THE new, extraordinary DVD titled Sungura: Story of John Chibadura and Zimbabwean Music, brought tears to my eyes.
BY CONSTANCE VAN NIEKERK
As a sungura fan, I applaud the creators of this DVD for a job well done. It is quite informative and, indeed, a must-have for every Zimbabwean. It is an important resource that documents the story of sungura music, a genre facing serious threat from emerging types of music, for posterity.
The documentary begins with John Chibadura’s sons, one singing their father’s song, Zuva Rekufa Kwangu, and the other playing a guitar. It is a beautiful, touching opening at Chibadura’s homestead. At the end of the DVD, we are taken to the same set, with the same young man who was playing the acoustic guitar at the beginning now singing his father’s Madiro.
After Zuva Rekufa Kwangu, the scene then changes and the viewer is taken on a ride around present-day Zimbabwe, while listening to the late Edinah Chataika’s Nguva Yakanakisa, itself a deeply moving track.
The documentary presents, in a long sweep, the entire story of sungura music in Zimbabwe, from the past to the present, with sneak previews into the future, through various artistes who have dominated the music genre.
Watching the story of Mhosva Marasha — popularly known as Biggie Tembo in music circles — is bound to get you emotional, especially when you hear his son singing the late great musician’s songs and talk fondly about his late father. One of the outstanding features of the documentary is how it demonstrates the efforts by the offspring of these late great musicians to carry their legacies.
The DVD also relates the story of the late Tymon Mabaleka, a man who wore many hats: music producer, manager and Rhodesia national soccer team player. Listening to his stories, interweaving some interesting sungura moments, simply makes one nostalgic. Mabaleka takes us through the Zimbabwe Music Corporation vinyl pressing plant and how it operates. Will future generations know what a vinyl record is?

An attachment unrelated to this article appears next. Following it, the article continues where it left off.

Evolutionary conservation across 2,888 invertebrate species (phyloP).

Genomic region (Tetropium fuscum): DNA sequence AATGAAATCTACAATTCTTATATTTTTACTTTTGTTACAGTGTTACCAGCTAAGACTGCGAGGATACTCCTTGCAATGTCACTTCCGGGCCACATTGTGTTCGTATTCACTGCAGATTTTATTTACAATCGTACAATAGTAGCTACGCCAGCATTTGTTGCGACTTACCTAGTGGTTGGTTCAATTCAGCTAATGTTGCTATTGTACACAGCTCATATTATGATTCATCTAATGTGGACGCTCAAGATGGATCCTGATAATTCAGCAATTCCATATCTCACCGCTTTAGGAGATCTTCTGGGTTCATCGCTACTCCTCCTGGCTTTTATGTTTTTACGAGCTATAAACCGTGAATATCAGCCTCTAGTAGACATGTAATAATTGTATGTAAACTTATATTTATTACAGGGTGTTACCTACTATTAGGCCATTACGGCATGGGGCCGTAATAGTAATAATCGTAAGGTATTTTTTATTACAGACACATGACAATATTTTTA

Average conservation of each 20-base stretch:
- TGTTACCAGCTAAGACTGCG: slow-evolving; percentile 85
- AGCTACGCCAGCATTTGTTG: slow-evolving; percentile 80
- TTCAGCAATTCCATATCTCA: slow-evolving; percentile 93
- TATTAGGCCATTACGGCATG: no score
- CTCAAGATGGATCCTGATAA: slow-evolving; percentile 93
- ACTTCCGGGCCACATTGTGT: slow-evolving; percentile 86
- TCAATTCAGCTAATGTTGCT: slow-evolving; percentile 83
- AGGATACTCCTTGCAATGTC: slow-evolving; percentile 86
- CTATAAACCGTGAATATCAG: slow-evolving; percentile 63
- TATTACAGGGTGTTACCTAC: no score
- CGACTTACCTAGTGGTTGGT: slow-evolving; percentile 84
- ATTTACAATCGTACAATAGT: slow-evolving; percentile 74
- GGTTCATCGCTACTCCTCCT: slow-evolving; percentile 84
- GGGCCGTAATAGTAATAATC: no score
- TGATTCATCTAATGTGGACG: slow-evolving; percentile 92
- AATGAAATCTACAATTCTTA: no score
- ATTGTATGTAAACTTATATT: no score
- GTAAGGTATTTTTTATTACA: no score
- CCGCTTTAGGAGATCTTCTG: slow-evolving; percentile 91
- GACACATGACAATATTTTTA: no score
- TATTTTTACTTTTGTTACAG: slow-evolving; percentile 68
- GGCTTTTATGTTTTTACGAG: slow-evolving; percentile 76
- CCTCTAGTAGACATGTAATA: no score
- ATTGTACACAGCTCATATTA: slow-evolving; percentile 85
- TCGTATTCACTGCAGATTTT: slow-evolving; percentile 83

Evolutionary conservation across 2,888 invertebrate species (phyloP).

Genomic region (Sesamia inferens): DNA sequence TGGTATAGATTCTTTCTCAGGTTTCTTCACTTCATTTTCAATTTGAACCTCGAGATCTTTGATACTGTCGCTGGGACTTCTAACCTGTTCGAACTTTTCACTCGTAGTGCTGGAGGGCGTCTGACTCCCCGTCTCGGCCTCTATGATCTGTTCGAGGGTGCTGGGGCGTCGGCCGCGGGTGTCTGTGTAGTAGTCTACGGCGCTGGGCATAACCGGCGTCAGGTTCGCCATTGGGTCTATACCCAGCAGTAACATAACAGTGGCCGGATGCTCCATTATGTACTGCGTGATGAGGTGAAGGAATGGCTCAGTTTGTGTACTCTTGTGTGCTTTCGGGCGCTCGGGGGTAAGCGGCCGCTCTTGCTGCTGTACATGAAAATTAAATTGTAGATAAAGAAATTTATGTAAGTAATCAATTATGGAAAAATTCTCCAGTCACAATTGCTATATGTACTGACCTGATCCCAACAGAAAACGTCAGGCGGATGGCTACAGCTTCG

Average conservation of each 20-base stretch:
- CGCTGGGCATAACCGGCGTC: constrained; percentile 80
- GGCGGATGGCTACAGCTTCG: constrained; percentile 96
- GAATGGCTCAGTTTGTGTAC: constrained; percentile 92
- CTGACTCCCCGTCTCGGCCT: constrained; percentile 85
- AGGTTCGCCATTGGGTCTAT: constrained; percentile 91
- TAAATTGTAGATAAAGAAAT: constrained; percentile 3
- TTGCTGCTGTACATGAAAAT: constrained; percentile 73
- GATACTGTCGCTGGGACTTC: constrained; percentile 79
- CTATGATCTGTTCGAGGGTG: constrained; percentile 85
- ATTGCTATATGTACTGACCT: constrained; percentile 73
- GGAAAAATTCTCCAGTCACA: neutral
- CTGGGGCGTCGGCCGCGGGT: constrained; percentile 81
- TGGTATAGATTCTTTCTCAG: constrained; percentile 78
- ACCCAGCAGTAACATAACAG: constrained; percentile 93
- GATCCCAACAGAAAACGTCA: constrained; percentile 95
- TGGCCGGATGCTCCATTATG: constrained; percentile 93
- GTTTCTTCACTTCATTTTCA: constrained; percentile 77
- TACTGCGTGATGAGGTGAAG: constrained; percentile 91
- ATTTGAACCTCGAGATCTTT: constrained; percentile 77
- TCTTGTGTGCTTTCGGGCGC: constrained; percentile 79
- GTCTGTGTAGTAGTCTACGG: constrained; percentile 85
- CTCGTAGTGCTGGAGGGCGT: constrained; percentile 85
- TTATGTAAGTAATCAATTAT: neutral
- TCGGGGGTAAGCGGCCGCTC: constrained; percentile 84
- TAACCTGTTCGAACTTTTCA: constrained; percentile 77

Mabaleka also shares colourful details regarding how Chibadura began his music journey and other enthralling stories that, had this documentary not been produced, would have likely been buried with their bearers.
Affectionately known as Mr Chitungwiza, John Chibadura was among Zimbabwe’s finest ever musicians. He died on August 4, 1999 at the age of 42.
Watching the documentary was a heart-warming experience: visiting the Chibadura home in Chiweshe and meeting the rest of the family including Chibadura’s wife, Mrs Chitungwiza (as Mabaleka fondly called her). There were sombre moments too, as I stood by Chibadura’s grave and many happier ones as I witnessed some live recordings.
The old video clips from Chibadura, Tembo, Green Arrows, Black Salutaries, Mashura and Okavango Boys, Marshall Munhumumwe and The Four Brothers took me down memory lane. There was also time to get on the dance floor as I visited nightclubs in the “Sunshine City” of Harare for live performances by Alick Macheso and Tryson Chimbetu.
The interviews with various people throughout the documentary were educative and absorbing. Seeing the writer and director of the documentary, Andreas Hoehn, dancing to Zuva Rekufa Kwangu, put a smile on my teary face.
Directed by Vladimir Petrovski-Karter, the documentary film runs for 104 minutes and will leave the viewer more informed by the story of sungura music in Zimbabwe
Constance van Niekerk is a South African-based Zimbabwean-born creative and author of Echoes of My Heart: A Poetry Collection.